German automaker Volkswagen has announced that it will invest $US800 million ($A1.1 billion) to build a new electric vehicle factory alongside its existing auto plant at its Chattanooga, Tennessee manufacturing facility.
The announcement was made on Monday at the Detroit Auto Show by Volkswagen AG CEO Herbert Diess, who said the factory would produce mass-market electric cars in its ID series, including the ID Cross SUV and its new EV Kombi, to be known as the ID Buzz.
It was followed up with a press release from VW America, in which Diess named the US as “one of the most important locations” for the European company, and said producing EVs in Chattanooga was a key part of its growth strategy in North America.
The news has been welcomed by Tennessee governor Bill Haslam, who had previously let on in December that the state was “in the middle of serious conversations” with the automaker about adding the capability to build electric cars to its Chattanooga facility.
“The shift toward electric vehicles is a trend that can be seen worldwide, and Volkswagen’s decision to locate its first North American EV manufacturing facility in Chattanooga underscores Tennessee’s manufacturing strength and highly-skilled workforce,” Haslam said in a statement to the press.
The facility currently employs around 3,500 staff and the expansion will mean 1,000 more jobs will be created.
VW’s electric cars will be built using the modular MEB platform, which Diess has previously said will allow the automaker to reduce production costs for its flagship all-electric Golf by 40 per cent.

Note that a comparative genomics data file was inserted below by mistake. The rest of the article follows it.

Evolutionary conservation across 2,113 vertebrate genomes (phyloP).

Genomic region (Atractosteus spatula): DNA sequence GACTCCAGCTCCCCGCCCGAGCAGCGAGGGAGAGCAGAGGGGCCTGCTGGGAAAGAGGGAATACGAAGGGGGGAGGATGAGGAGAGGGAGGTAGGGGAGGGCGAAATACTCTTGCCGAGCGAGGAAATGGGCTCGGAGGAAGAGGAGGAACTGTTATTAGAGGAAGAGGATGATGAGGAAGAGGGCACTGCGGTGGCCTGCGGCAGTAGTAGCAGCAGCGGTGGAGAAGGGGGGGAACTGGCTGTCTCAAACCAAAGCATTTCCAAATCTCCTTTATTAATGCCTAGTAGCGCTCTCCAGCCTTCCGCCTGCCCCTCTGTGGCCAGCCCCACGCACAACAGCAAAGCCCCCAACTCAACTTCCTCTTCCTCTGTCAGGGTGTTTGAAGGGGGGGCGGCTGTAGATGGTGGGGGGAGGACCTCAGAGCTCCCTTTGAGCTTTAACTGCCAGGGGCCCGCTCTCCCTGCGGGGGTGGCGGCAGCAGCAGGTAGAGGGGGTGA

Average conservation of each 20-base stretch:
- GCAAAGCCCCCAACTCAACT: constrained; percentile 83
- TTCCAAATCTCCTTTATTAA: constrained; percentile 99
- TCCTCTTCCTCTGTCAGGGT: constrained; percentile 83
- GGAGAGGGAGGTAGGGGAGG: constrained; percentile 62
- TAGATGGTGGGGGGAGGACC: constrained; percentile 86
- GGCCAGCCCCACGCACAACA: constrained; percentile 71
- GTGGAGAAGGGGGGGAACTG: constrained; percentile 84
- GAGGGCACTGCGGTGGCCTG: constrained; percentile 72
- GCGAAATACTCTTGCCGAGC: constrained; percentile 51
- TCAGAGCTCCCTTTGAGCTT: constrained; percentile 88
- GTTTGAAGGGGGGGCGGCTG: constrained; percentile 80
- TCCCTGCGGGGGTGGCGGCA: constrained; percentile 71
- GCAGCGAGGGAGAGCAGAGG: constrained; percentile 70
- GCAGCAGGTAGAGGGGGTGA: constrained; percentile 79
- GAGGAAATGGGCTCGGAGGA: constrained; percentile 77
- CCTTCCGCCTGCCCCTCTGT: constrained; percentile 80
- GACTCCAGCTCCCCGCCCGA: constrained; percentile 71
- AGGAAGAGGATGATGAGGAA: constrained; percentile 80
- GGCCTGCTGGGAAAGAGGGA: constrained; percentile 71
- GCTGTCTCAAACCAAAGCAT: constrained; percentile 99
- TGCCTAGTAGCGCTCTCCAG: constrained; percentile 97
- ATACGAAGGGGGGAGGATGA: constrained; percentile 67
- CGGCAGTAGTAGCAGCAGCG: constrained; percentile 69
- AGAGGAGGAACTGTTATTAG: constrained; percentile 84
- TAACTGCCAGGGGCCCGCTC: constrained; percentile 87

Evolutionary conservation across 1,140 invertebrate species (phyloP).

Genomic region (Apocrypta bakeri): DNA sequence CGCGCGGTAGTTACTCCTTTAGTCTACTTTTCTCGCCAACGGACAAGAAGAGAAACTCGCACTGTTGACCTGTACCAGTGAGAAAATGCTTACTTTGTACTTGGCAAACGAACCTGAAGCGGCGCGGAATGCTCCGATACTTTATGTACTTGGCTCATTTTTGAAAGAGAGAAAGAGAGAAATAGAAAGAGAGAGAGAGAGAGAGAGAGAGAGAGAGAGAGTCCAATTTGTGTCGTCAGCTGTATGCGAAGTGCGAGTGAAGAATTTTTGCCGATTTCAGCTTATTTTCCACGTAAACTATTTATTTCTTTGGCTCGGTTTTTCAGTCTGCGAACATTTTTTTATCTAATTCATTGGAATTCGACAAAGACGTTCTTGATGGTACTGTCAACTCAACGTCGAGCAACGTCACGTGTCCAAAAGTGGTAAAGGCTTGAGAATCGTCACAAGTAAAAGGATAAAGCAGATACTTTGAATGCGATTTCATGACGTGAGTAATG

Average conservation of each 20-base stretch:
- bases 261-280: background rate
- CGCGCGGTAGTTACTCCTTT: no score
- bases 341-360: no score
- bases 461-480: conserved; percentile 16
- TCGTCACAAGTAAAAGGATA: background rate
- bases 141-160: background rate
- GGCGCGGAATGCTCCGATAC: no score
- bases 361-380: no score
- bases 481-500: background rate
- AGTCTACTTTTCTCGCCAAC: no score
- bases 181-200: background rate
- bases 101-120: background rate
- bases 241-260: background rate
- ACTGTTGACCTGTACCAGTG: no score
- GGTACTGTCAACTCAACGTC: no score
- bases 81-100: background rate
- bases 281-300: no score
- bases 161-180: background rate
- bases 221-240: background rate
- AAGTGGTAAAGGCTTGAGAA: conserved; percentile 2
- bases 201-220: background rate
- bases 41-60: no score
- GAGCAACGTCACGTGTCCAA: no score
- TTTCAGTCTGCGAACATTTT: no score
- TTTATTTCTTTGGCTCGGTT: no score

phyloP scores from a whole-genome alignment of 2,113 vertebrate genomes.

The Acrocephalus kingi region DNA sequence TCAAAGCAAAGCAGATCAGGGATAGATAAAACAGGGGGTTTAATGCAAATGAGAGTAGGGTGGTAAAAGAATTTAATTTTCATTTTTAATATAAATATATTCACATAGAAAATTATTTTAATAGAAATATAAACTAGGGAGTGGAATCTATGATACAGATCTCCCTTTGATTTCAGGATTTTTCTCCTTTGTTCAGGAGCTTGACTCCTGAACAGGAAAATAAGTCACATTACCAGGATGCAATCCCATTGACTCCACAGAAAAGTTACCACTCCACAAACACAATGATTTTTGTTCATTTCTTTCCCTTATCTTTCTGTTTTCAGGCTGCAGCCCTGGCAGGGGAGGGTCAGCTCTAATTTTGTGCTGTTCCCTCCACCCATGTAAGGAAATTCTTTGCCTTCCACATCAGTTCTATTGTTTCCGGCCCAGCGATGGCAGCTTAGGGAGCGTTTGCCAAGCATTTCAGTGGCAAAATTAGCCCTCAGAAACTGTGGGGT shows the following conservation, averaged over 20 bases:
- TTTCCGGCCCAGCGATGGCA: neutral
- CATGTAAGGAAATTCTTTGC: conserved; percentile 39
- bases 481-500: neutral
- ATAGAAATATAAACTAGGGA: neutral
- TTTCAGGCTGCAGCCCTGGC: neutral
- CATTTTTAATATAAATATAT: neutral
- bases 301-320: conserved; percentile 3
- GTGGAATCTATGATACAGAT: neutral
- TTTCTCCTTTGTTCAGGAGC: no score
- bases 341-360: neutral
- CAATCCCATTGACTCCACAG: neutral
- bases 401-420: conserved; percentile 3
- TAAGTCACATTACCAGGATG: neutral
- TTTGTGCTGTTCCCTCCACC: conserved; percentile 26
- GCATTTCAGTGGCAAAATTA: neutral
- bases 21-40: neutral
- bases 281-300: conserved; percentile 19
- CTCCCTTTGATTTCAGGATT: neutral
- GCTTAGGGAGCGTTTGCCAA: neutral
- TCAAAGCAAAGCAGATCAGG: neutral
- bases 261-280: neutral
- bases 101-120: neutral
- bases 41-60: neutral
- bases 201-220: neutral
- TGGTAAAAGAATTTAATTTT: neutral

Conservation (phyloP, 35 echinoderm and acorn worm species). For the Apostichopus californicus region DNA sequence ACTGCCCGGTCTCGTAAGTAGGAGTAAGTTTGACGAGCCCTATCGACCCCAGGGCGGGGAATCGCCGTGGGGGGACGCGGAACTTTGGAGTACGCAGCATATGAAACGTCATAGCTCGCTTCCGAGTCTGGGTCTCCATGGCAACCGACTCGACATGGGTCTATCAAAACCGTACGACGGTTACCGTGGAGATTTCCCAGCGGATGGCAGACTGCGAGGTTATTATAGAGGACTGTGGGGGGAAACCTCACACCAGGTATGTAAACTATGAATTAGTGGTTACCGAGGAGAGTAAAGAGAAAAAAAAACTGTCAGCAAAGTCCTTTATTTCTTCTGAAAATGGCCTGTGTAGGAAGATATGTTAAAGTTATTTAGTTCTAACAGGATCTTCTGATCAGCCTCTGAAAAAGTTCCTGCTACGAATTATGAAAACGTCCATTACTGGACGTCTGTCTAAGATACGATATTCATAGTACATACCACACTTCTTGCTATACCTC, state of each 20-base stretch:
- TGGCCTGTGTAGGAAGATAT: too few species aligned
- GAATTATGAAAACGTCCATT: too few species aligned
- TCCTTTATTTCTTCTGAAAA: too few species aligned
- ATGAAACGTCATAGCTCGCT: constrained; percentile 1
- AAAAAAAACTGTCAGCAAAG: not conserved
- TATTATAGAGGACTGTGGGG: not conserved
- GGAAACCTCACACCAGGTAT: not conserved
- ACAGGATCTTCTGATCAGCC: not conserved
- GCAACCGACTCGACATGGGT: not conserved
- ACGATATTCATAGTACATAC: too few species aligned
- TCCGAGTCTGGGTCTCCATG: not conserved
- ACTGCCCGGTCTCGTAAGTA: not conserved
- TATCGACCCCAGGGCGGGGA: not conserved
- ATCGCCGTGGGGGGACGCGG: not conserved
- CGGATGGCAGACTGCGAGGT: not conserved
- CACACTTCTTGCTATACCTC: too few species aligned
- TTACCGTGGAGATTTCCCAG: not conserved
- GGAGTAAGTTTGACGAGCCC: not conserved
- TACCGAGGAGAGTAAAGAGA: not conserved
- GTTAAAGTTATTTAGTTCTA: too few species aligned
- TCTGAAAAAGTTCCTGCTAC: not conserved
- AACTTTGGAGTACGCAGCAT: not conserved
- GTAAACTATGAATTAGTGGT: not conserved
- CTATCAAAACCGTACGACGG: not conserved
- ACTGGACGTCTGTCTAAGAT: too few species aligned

The expansion of the facility in Tennessee underlines the automaker’s plans to make 15 million EVs and halt all ICE car production by 2026.
To do this, it is upgrading three other plants including Zwickau (where it says it will start EV production before the end of this year) and Anting in Germany; and Foshan, China by 2020, with Emden and Hanover to commence EV production by 2022.
Globally, VW are committing $US50 billion ($US70 billion) until 2023 to development of its electric vehicle and digital services strategy, and hopes to sell 150,000 EVs by 2020 and over 1 million by 2025.
“The management team, led by Scott Keogh, is committed to continuing to increase our market share in the coming years. Together with our ongoing investments and this increase in local production, we are strengthening the foundation for sustainable growth of the Volkswagen brand in the US,” Diess says.
Diess says that VW will continue to broaden its footprint in the US, a move that is welcomed by CEO and president of Volkswagen Group of America Scott Keogh.
“We could not be prouder to build the future of mobility here in the US,” he said in a statement.
“We’re known as ‘the people’s car’ for a reason, and our EVs will build on that tradition.”
Bridie Schmidt is lead reporter for The Driven, sister site of Renew Economy. She specialises in writing about new technology and has been writing about electric vehicles for two years. She has a keen interest in the role that zero emissions transport has to play in sustainability and is co-organiser of the Northern Rivers Electric Vehicle Forum.